Federal officials held meetings regarding the alleged Marine Corps Base Camp Lejeune in Jacksonville, N.C., drinking water that was contaminated...
Can economic growth, sustainable development, improved public health and reduced poverty levels of underprivileged communities all come from a glass of clean drinking water? According to the annual gathering of the global water community at the World Water Week events in Stockholm, Sweden, that glass of water is where the health and advancement of impoverished communities around the globe must beg in. With nearly one person in five globally lacking access to safe drinking water, healthy water practices and products are fundamental to the preservation, protection and improvement of both individual and community well-being.
According to C. T. "Kip" Howlett, Jr., secretariat of the World Chlorine Council (WCC) the products of chlorine, whether in the form of polyvinyl chloride (PVC) piping for community water transport or as a household water disinfectant, offer disadvantaged populations around the world an opportunity for a healthier future.
"The presence of waterborne disease is an unmistakable sign of a community in distress," said Howlett. "The results of this daily public health disaster - poverty, disease, malnutrition, environmental deterioration and high infant mortality - can be drastically reduced through simple and direct interventions of chlorine-based products."
Under the banner of "Safe Water Delivered Safely", WCC supports humanitarian efforts to save and improve lives around the world through development and investment in international clean water projects and global relief efforts. These efforts include the following:
Tsunami Relief Efforts--In the wake of the tsunami that hit South Asia in December 2004, WHO advised that ensuring access to safe water was critical to preventing outbreaks of waterborne diseases such as cholera and typhoid. Within days, WCC member associations, Euro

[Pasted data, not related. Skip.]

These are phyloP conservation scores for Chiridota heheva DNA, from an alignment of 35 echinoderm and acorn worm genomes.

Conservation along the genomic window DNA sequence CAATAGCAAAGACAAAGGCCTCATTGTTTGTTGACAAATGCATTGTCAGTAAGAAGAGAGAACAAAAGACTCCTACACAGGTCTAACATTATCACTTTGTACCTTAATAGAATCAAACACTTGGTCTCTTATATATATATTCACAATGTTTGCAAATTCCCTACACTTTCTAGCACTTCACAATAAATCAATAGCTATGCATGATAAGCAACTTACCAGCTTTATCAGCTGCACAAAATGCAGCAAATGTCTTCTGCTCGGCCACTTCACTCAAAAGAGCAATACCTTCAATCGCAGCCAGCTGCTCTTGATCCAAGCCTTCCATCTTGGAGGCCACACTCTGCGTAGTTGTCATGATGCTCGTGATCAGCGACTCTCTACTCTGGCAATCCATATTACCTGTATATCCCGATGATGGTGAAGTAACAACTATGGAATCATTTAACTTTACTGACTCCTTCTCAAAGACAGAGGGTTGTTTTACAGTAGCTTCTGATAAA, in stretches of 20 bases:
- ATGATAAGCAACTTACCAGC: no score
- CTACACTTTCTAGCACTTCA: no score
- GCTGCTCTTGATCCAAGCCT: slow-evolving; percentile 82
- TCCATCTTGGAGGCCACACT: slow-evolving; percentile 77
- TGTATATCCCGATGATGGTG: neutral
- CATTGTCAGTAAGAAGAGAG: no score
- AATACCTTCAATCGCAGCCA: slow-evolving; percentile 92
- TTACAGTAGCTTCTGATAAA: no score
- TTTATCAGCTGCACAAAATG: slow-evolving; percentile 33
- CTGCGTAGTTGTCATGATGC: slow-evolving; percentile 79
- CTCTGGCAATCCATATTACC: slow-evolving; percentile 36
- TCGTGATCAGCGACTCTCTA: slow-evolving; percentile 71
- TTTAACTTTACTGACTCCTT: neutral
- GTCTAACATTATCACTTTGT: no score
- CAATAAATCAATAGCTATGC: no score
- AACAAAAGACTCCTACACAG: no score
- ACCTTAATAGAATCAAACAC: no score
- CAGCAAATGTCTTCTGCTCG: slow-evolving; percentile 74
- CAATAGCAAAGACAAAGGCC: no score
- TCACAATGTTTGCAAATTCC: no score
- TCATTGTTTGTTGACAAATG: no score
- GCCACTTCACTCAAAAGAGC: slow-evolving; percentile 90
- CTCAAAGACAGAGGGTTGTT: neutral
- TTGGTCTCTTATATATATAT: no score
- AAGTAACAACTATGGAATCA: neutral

Chlor and the Chlorine Chemistry Council, coordinated an industry response, raising over $150,000 to aid water and sanitation efforts being carried out by the American Red Cross.
Household Water Treatment and Safe Storage--WCC is a partner of the International Network to Promote Household Water Treatment and Safe Storage, organized by the World Health Organization. Through this network, WCC supports the widespread adoption of simple, low-cost technologies that can dramatically improve the quality of water used in individual homes, and help reduce the global burden of waterborne disease. For example, in communities where safe water supplies are not available, specially packaged chlorine bleach used to disinfect household water has been shown to reduce diarrhea cases 25 to 50%.
West Africa Water Initiative (WAWI)--WCC actively supports the West Africa Water Initiative (WAWI), a multi-partner alliance working in some of the most arid regions of western Africa. WAWI projects are focused on providing sustainable water supplies, reducing disease, and improving water management in Ghana, Mali, and Niger. Unveiled at the 2002 World Summit on Sustainable Development, WAWI is a leading example of the "partnership" model for achieving the United Nation's Millennium Development Goals. WCC will provide PVC pipe and other materials that will be used by World Vision, UNICEF and other WAWI partners to construct bore wells and sanitary latrines.